[00:08:18] If there’ve been a few days of that in a row and I’m just needing to get some space, it’s really great that she can go to his home and he’s only a couple of kilometres away, and help out from time to time as well.
[00:08:32] And it crosses all those boundaries. I mean, it’s physically exhausting, emotionally draining and spiritually challenging. I mean, you’re trying to figure out a way through this without any clear path.
[00:08:45] I should bring up another group that has helped out with that path. And there’s a group of mothers of children with different abilities that used to have quite a regular coffee hour prior to the pandemic. Even just to sit around a table and share my coffee or tea with a bunch of people who, quite frankly, have far more challenging situations with most of their kids than I do, there’s a real comradery there and building each other up and understanding that sometimes just having someone hear you who gets it is such a huge benefit. But are also a really terrific resource group because they know all the various doctors in town and all the various support systems and one person in particular who has led the group has been an incredible resource for all of us. That’s part of my usual circle of care that I’ve been missing greatly since COVID and we have not been able to get together.
[00:09:52] So you’re still without that resource.
[00:09:56] You mentioned you and your husband were both professional consultants, really, you in information technology and he in geology. But what I’d like to ask you about is that artistic bent that you have, has it provided some capacity for you to move through some of this caregiving stress and perhaps some of the down times?
[00:10:19] Absolutely. I think that I’ve always been involved in a number of different creative things uh, not just art, but in past years, dance and yoga and other things that allow me to just lose myself in the activity for a while. And art can definitely be that way and photography to an extent. So the photography thing is fairly new to me, I’ve only been doing it for year, trying to capture some sunrises and sunsets, that started as a little bit of a COVID project. But it was my way of finding half an hour of creativity where I didn’t have to pull out paints and prep canvas and make sure the lighting was right and make sure that everything was quiet because I would leave the home for anywhere from 15 minutes to 45 minutes and just capture a few shots of nature and uh, definitely, the added element of walking to these sites and, being at the beach or looking at the mountains or looking over the sea, it’s really been a grounding experience on a daily basis. I thought I would only do it for a little while and here I am a year in, so I’m not exactly sure if or when that’s going to end, but it’s definitely been replenishing to the soul.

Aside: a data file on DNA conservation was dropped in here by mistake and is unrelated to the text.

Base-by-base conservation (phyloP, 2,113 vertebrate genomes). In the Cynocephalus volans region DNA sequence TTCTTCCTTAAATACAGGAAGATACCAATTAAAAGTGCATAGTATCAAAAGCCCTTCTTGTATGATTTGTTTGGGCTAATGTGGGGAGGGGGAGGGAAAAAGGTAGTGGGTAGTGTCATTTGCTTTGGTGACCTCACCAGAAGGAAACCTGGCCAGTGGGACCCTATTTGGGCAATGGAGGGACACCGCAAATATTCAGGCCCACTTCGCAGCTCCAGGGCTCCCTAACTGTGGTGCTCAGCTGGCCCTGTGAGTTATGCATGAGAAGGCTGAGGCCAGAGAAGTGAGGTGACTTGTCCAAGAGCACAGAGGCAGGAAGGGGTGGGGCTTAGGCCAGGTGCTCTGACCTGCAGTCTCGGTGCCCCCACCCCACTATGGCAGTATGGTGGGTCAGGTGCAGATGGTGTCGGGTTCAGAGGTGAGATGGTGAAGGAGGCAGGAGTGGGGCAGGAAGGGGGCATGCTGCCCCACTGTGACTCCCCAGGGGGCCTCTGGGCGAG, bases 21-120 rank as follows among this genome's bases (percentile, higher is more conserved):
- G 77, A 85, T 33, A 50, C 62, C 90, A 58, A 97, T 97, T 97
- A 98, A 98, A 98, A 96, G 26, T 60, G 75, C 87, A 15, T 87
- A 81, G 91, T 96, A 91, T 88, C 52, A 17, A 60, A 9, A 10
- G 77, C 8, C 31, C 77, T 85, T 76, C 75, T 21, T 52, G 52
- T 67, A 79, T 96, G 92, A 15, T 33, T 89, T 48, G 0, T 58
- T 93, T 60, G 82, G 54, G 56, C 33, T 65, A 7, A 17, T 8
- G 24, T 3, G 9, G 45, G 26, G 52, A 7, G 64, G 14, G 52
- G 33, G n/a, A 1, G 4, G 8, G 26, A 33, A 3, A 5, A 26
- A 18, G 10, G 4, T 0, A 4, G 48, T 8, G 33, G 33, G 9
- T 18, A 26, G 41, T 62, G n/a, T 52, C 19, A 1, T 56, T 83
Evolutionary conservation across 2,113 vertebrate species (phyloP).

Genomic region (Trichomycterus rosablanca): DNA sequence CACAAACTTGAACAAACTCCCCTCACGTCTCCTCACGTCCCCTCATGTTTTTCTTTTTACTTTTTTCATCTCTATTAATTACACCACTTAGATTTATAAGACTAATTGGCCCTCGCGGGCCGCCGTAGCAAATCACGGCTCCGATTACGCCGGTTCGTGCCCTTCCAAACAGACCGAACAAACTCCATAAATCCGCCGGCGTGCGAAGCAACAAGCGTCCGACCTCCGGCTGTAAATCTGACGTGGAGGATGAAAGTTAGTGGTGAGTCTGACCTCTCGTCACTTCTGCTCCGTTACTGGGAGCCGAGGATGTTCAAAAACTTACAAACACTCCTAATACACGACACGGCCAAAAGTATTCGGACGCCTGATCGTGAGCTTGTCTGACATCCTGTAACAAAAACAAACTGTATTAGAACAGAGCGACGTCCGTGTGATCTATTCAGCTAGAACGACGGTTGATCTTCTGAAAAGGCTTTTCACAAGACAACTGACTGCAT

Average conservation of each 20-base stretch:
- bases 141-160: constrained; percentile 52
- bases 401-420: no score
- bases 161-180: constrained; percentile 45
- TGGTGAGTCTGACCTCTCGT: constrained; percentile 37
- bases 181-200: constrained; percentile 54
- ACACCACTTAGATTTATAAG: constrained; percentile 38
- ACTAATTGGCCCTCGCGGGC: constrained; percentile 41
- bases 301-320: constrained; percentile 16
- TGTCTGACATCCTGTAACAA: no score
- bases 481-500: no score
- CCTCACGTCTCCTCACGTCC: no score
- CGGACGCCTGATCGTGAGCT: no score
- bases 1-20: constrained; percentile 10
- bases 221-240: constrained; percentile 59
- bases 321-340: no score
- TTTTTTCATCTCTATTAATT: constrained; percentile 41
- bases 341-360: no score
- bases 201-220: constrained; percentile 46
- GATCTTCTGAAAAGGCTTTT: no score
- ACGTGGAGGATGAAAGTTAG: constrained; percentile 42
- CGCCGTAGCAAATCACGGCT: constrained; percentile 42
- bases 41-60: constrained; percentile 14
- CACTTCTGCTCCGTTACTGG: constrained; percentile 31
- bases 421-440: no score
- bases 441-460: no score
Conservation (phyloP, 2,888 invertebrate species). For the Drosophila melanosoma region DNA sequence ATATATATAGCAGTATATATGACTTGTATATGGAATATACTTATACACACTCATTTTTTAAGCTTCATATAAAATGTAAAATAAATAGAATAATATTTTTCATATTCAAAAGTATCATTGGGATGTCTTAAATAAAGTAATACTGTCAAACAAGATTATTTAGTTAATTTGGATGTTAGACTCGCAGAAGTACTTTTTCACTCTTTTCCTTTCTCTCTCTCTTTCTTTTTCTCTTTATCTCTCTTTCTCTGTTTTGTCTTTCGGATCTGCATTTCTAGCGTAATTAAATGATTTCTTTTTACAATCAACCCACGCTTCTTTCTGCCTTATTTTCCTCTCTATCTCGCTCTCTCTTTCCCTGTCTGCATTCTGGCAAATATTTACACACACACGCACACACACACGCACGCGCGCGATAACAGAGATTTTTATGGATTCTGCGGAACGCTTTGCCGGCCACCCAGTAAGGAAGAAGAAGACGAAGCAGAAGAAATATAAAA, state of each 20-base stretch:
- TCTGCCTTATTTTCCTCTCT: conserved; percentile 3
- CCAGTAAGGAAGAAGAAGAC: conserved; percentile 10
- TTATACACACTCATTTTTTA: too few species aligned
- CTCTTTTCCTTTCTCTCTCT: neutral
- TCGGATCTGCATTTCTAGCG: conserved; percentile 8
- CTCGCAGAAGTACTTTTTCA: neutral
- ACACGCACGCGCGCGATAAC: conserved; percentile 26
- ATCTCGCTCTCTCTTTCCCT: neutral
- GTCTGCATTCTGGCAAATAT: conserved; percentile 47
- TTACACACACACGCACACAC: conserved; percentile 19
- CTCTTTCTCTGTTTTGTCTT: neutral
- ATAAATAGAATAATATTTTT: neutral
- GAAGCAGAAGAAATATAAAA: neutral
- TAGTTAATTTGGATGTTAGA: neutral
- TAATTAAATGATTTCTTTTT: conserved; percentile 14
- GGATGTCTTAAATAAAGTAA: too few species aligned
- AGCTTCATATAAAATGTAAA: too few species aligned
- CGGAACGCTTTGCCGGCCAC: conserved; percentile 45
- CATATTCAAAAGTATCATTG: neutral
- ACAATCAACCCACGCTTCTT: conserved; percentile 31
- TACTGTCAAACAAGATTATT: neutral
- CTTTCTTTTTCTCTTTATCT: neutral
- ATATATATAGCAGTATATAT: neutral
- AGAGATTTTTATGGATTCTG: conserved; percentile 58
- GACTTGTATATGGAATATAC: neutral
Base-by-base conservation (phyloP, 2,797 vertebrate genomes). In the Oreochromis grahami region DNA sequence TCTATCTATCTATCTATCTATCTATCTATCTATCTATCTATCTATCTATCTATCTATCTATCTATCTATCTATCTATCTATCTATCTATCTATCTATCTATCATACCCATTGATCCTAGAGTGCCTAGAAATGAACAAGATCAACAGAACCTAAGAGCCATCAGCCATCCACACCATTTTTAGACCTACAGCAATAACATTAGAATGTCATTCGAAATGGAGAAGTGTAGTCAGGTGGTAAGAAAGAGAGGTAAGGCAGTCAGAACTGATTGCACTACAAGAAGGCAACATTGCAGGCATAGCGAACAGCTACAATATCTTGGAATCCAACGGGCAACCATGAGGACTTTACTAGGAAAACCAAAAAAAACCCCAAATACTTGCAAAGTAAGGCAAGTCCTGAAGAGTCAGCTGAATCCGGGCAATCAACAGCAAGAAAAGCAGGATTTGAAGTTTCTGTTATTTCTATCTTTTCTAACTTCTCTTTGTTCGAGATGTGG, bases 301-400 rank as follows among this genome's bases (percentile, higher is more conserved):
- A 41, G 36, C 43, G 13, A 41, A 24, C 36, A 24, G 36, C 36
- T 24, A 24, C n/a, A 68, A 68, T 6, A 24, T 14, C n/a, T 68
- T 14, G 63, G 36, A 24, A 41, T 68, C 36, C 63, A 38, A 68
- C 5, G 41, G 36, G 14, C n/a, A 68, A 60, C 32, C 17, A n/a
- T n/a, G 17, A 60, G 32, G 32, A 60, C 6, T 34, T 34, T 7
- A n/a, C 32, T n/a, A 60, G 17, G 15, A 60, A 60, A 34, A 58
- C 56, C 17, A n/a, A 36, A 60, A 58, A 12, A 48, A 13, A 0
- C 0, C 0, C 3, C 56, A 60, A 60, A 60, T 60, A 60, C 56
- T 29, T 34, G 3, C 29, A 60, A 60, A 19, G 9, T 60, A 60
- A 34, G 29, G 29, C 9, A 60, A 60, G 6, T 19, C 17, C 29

[00:11:42] Sure. And a bit of respite, you could step outside of yourself as it were, and outside of the situation for a little while and engage that creativity. Tell me a little bit about your care recipient and my understanding is that she also has a bit of an artistic bent that she’s has a creativity of her own.
[00:12:03] She does. She loves art and uh, you know, she had been working, part-time doing various things at a movie theatre and she’s done some acting and she’s had these small roles as a background actor on a few movies and television.
[00:12:21] Oh, wow. Wow.
[00:12:21] And I understand the performance side of thing too, from dance and some of my experience. So those are things that we’ve been able to share. And when she, you know, started, not being able to work at a place on contract consistently, even if she had a short shift for three hours, sometimes she would become ataxic in the middle of her shift.
[00:12:43] We started looking at things that she could do that were centred around the home and whenever she would feel good and she turned to creativity and started trying a lot of different things. And fortunately, I’m a bit of a packrat and have tried a lot of different artistic endeavours myself. So I had a lot of materials here that I just would keep feeding her. And she’s since grown her own interest in lots of different things. I think to call her prolific is not an incorrect statement. She likes to produce quite a lot of things and a variety of things and has started going to a summer market in Victoria to sell some of her things. And it’s been really rewarding because she gets lots of good feedback from the people that she meets as well. And so it’s been interesting to go from producing art myself to, sort of, coaching her along. I call myself her art jockey because, you know, in order to get to a market, well, you’ve got to have a tent and tables and chairs. There’s a lot of physical things that are involved in that. So I’m learning a lot along the way.